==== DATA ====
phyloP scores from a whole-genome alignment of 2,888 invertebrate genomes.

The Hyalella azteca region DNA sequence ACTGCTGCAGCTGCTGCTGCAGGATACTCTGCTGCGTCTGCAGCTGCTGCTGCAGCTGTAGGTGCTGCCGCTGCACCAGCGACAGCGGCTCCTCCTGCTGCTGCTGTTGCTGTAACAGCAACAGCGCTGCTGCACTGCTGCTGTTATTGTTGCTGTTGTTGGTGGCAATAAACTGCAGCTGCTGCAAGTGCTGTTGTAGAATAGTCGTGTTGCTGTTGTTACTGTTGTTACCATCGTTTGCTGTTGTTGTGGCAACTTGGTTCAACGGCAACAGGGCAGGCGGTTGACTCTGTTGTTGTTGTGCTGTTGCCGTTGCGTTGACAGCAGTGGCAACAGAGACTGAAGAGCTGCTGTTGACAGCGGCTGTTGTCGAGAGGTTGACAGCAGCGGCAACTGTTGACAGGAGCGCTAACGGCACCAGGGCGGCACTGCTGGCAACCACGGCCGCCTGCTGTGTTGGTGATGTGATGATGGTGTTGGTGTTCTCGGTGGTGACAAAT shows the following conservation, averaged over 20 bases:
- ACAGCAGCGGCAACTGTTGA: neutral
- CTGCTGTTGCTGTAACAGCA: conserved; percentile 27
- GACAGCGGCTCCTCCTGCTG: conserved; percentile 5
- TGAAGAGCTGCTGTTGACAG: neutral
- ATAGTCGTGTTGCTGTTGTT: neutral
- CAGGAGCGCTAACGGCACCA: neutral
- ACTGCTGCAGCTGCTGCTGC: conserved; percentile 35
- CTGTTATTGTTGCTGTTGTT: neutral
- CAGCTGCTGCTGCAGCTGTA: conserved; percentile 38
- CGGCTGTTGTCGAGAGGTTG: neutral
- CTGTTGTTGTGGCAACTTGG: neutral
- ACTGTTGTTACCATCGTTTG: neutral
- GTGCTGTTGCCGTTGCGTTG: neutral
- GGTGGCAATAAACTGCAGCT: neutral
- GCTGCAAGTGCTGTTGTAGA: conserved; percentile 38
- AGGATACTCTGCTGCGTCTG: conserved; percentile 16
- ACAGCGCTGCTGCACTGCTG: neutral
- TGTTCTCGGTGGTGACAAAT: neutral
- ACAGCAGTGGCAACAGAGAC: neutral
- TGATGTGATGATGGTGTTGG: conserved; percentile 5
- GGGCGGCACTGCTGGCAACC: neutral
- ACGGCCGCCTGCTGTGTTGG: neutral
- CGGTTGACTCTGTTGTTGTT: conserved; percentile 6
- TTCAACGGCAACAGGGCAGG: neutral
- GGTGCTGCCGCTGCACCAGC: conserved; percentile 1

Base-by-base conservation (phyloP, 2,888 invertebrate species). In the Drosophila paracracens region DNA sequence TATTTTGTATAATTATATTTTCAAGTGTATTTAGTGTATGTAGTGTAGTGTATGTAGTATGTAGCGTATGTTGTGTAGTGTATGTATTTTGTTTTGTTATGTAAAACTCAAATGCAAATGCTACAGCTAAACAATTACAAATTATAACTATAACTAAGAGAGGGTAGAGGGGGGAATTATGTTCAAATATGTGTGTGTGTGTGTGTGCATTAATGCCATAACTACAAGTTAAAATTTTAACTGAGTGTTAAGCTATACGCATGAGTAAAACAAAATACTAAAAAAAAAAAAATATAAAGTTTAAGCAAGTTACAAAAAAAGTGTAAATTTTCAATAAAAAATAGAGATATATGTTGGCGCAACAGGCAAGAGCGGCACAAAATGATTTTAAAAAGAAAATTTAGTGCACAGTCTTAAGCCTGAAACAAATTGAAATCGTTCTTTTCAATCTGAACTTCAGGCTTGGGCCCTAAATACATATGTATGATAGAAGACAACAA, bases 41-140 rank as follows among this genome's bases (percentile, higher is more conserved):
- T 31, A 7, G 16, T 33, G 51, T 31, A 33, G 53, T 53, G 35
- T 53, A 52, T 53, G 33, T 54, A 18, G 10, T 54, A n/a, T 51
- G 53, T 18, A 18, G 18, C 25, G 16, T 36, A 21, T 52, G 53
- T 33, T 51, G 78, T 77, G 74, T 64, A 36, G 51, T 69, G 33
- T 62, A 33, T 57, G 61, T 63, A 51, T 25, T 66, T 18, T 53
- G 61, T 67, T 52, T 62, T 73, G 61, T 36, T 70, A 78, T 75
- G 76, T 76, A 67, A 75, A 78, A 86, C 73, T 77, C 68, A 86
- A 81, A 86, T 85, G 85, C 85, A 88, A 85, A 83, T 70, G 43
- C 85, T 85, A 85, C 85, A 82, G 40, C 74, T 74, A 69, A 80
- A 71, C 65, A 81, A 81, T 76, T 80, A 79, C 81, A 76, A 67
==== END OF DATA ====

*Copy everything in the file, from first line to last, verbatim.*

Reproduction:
phyloP scores from a whole-genome alignment of 2,888 invertebrate genomes.

The Hyalella azteca region DNA sequence ACTGCTGCAGCTGCTGCTGCAGGATACTCTGCTGCGTCTGCAGCTGCTGCTGCAGCTGTAGGTGCTGCCGCTGCACCAGCGACAGCGGCTCCTCCTGCTGCTGCTGTTGCTGTAACAGCAACAGCGCTGCTGCACTGCTGCTGTTATTGTTGCTGTTGTTGGTGGCAATAAACTGCAGCTGCTGCAAGTGCTGTTGTAGAATAGTCGTGTTGCTGTTGTTACTGTTGTTACCATCGTTTGCTGTTGTTGTGGCAACTTGGTTCAACGGCAACAGGGCAGGCGGTTGACTCTGTTGTTGTTGTGCTGTTGCCGTTGCGTTGACAGCAGTGGCAACAGAGACTGAAGAGCTGCTGTTGACAGCGGCTGTTGTCGAGAGGTTGACAGCAGCGGCAACTGTTGACAGGAGCGCTAACGGCACCAGGGCGGCACTGCTGGCAACCACGGCCGCCTGCTGTGTTGGTGATGTGATGATGGTGTTGGTGTTCTCGGTGGTGACAAAT shows the following conservation, averaged over 20 bases:
- ACAGCAGCGGCAACTGTTGA: neutral
- CTGCTGTTGCTGTAACAGCA: conserved; percentile 27
- GACAGCGGCTCCTCCTGCTG: conserved; percentile 5
- TGAAGAGCTGCTGTTGACAG: neutral
- ATAGTCGTGTTGCTGTTGTT: neutral
- CAGGAGCGCTAACGGCACCA: neutral
- ACTGCTGCAGCTGCTGCTGC: conserved; percentile 35
- CTGTTATTGTTGCTGTTGTT: neutral
- CAGCTGCTGCTGCAGCTGTA: conserved; percentile 38
- CGGCTGTTGTCGAGAGGTTG: neutral
- CTGTTGTTGTGGCAACTTGG: neutral
- ACTGTTGTTACCATCGTTTG: neutral
- GTGCTGTTGCCGTTGCGTTG: neutral
- GGTGGCAATAAACTGCAGCT: neutral
- GCTGCAAGTGCTGTTGTAGA: conserved; percentile 38
- AGGATACTCTGCTGCGTCTG: conserved; percentile 16
- ACAGCGCTGCTGCACTGCTG: neutral
- TGTTCTCGGTGGTGACAAAT: neutral
- ACAGCAGTGGCAACAGAGAC: neutral
- TGATGTGATGATGGTGTTGG: conserved; percentile 5
- GGGCGGCACTGCTGGCAACC: neutral
- ACGGCCGCCTGCTGTGTTGG: neutral
- CGGTTGACTCTGTTGTTGTT: conserved; percentile 6
- TTCAACGGCAACAGGGCAGG: neutral
- GGTGCTGCCGCTGCACCAGC: conserved; percentile 1

Base-by-base conservation (phyloP, 2,888 invertebrate species). In the Drosophila paracracens region DNA sequence TATTTTGTATAATTATATTTTCAAGTGTATTTAGTGTATGTAGTGTAGTGTATGTAGTATGTAGCGTATGTTGTGTAGTGTATGTATTTTGTTTTGTTATGTAAAACTCAAATGCAAATGCTACAGCTAAACAATTACAAATTATAACTATAACTAAGAGAGGGTAGAGGGGGGAATTATGTTCAAATATGTGTGTGTGTGTGTGTGCATTAATGCCATAACTACAAGTTAAAATTTTAACTGAGTGTTAAGCTATACGCATGAGTAAAACAAAATACTAAAAAAAAAAAAATATAAAGTTTAAGCAAGTTACAAAAAAAGTGTAAATTTTCAATAAAAAATAGAGATATATGTTGGCGCAACAGGCAAGAGCGGCACAAAATGATTTTAAAAAGAAAATTTAGTGCACAGTCTTAAGCCTGAAACAAATTGAAATCGTTCTTTTCAATCTGAACTTCAGGCTTGGGCCCTAAATACATATGTATGATAGAAGACAACAA, bases 41-140 rank as follows among this genome's bases (percentile, higher is more conserved):
- T 31, A 7, G 16, T 33, G 51, T 31, A 33, G 53, T 53, G 35
- T 53, A 52, T 53, G 33, T 54, A 18, G 10, T 54, A n/a, T 51
- G 53, T 18, A 18, G 18, C 25, G 16, T 36, A 21, T 52, G 53
- T 33, T 51, G 78, T 77, G 74, T 64, A 36, G 51, T 69, G 33
- T 62, A 33, T 57, G 61, T 63, A 51, T 25, T 66, T 18, T 53
- G 61, T 67, T 52, T 62, T 73, G 61, T 36, T 70, A 78, T 75
- G 76, T 76, A 67, A 75, A 78, A 86, C 73, T 77, C 68, A 86
- A 81, A 86, T 85, G 85, C 85, A 88, A 85, A 83, T 70, G 43
- C 85, T 85, A 85, C 85, A 82, G 40, C 74, T 74, A 69, A 80
- A 71, C 65, A 81, A 81, T 76, T 80, A 79, C 81, A 76, A 67